This update hopefully sends a strong message that Canada will not tolerate ideological, religious or politically-motivated acts of violence.
Bill Blair, Canada's Minister of Public Safety
"These groups are unfortunately active in Canada and around the world [...] fueled by white supremacy, antisemitism, racism, homophobia, Islamaphobia and misogyny," said Minister Blair.
Three of the terrorist organizations added to the list are Al Qaida affiliate groups, five are affiliated with Daesh — another word for ISIS or ISIL — and four are ideologically-motivated violent extremist (IMVE) groups.
The names of IMVE groups are:
The Proud Boys
Russian Imperial Movement
Finally, the government added Hizbul Mujahideen, an Islamic militant group originally formed in 1989 with the goal of liberating Kashmir from India and merging it with Pakistan.
According to Blair, adding groups to this list can help with laying terrorism-related charges against perpetrators and supporters in addition to making it harder for these groups to acquire funds.
"When an entity is placed on the list, banks and financial institutions can freeze their assets," Minister Blair said.
"It’s a criminal offence for Canadians to knowingly deal with the assets of a [listed] terrorist entity."
Violent extremism has no place in Canada. Today, we announced that 13 additional groups have met the threshold to b… https://t.co/4x68QfF4Y2
Blair said growing concern for domestic terrorism in Canada was a key driver of the change — announced less than a week after the fourth anniversary of the Quebec City mosque shooting, which left six Muslim worshippers dead and 19 others injured.
He also said the move makes it easier to remove hateful online content from the terrorist entities and their sympathizers.
"The threat of ideologically-motivated extremism has been identified as the most significant threat to domestic security in Canada," Blair said.
Mary Simon's approval rating is lower in Quebec compared to the rest of Canada, a poll released Wednesday showed, because the new governor general can't speak French.
An Angus Reid Institute poll of 2,049 Canadians found only 49% of Quebecers approve of her appointment compared to 74% of respondents in the rest of the country.
"Despite being from Nunavik (the Inuit homeland in Northern Quebec), and having been awarded the [province's] highest distinction, many Quebecers remain unconvinced Mary Simon is the best choice for governor general due to her lack of fluency in French," stated the Angus Reid Institute.
"Support is cleaved along linguistic divides in the only majority Francophone province in Canada," it continued, as only 40% of Quebecers whose first language is French approve of her appointment compared to 81% of English speakers.
Though Simon, the country's first Indigenous governor general, is not currently fluent in French, she has promised to learn, Angus Reid stated.
A startling 46% of seafood samples sold in restaurants and grocery stores in four major Canadian cities were mislabelled, according to a report published Wednesday by the non-profit group Oceana Canada.
Often, low-cost knockoffs were pawned off as fancy fishes; out of a total of 94 samples, all 24 of butterfish, yellowtail and white tuna were mislabelled and over half of the samples labelled snapper was actually tilapia, "a much cheaper" fish.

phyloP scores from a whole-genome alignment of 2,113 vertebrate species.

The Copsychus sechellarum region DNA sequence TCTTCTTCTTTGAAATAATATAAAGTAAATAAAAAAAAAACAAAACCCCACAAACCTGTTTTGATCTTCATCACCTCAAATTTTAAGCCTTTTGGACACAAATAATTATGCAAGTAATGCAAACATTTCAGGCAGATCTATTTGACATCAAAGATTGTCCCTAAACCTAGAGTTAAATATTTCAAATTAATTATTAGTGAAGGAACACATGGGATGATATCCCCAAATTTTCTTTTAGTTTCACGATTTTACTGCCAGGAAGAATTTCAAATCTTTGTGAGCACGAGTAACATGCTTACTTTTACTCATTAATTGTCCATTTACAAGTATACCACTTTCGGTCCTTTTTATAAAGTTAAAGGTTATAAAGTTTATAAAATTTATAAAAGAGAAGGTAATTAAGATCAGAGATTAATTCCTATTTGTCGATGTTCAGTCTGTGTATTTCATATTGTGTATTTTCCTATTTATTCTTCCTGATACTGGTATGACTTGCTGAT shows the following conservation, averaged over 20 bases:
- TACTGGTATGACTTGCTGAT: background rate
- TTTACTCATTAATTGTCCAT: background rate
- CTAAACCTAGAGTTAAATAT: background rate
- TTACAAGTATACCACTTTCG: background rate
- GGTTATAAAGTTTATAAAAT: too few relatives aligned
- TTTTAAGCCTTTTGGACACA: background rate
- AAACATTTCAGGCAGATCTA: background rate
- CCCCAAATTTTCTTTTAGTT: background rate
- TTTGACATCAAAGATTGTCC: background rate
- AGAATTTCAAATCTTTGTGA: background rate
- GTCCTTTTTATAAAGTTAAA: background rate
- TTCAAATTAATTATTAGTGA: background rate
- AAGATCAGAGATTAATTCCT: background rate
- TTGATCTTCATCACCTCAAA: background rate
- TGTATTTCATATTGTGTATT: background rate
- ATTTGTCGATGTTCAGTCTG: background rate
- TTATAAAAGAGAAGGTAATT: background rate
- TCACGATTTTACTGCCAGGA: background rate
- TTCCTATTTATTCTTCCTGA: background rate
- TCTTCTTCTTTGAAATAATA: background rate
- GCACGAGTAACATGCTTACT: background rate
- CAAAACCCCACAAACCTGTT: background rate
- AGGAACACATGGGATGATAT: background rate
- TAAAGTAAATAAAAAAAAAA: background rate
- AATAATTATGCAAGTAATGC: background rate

Furthermore, there were 10 occasions where products labelled butterfish or tuna turned out to be escolar, a fish that "can cause acute gastrointestinal symptoms such as diarrhea, vomiting and nausea and is banned from sale in several countries," according to a news release.
Despite promises to tackle the issue, seafood fraud has been an ongoing problem in Canada. Oceana's multi-year DNA testing study found the Canadian city with the most fake fish was Montreal, where 52% of the samples were mislabelled, though Ottawa and Toronto did nearly as poorly, with mislabelling rates of 50% each.
Sayara Thurston, a seafood fraud campaigner, highlighted the need for better traceability systems to detect foul fish before they hit our dinner plates. "Buying fish shouldn't be a guessing game. Canadians deserve to have confidence in the seafood they eat."
This article's cover image was used for illustrative purposes only.
If you aren't already psyched to watch Canadian athletes win gold at the Tokyo 2020 Summer Games, here's a whole new reason to be eager for Olympic glory: free doughnuts.
For every gold medal Canada wins, Laval-based pastry chain Mr. Puffs is giving away five free honey and cinnamon or sugar and cinnamon Puffs, which are bite-sized Greek-style doughnuts, at any one of their stores.
This means that you, too, can enjoy the sweet flavour of victory from the comfort of your own home, without the need for incredible natural talents and years of body-shredding, sweat-inducing training.
According to the company website, Puffs are traditional Greek doughnut holes (called loukoumades), invented thousands of years ago by the ancient Greeks and enjoyed by Olympians of old.
If the win happens after 9 p.m. or overnight then the prize is valid the next day, so keep an eye out for news of athletic victories.
To win, all you have to say is, "go Canada, go!" at the cash register. The promotion ends August 8 and doesn't apply on any delivery platforms, so you'll have to make the athletic feat of getting to the store.
Expedia also shared data on Canadians' interest in visiting Quebec destinations. After Quebec City and Mont-Tremblant, Canadians seem to want to travel to La Malbaie, Tadoussac, Montreal and Gaspésie — in that order.
The results were based on searches for trips that would take place between July 7 and September 30.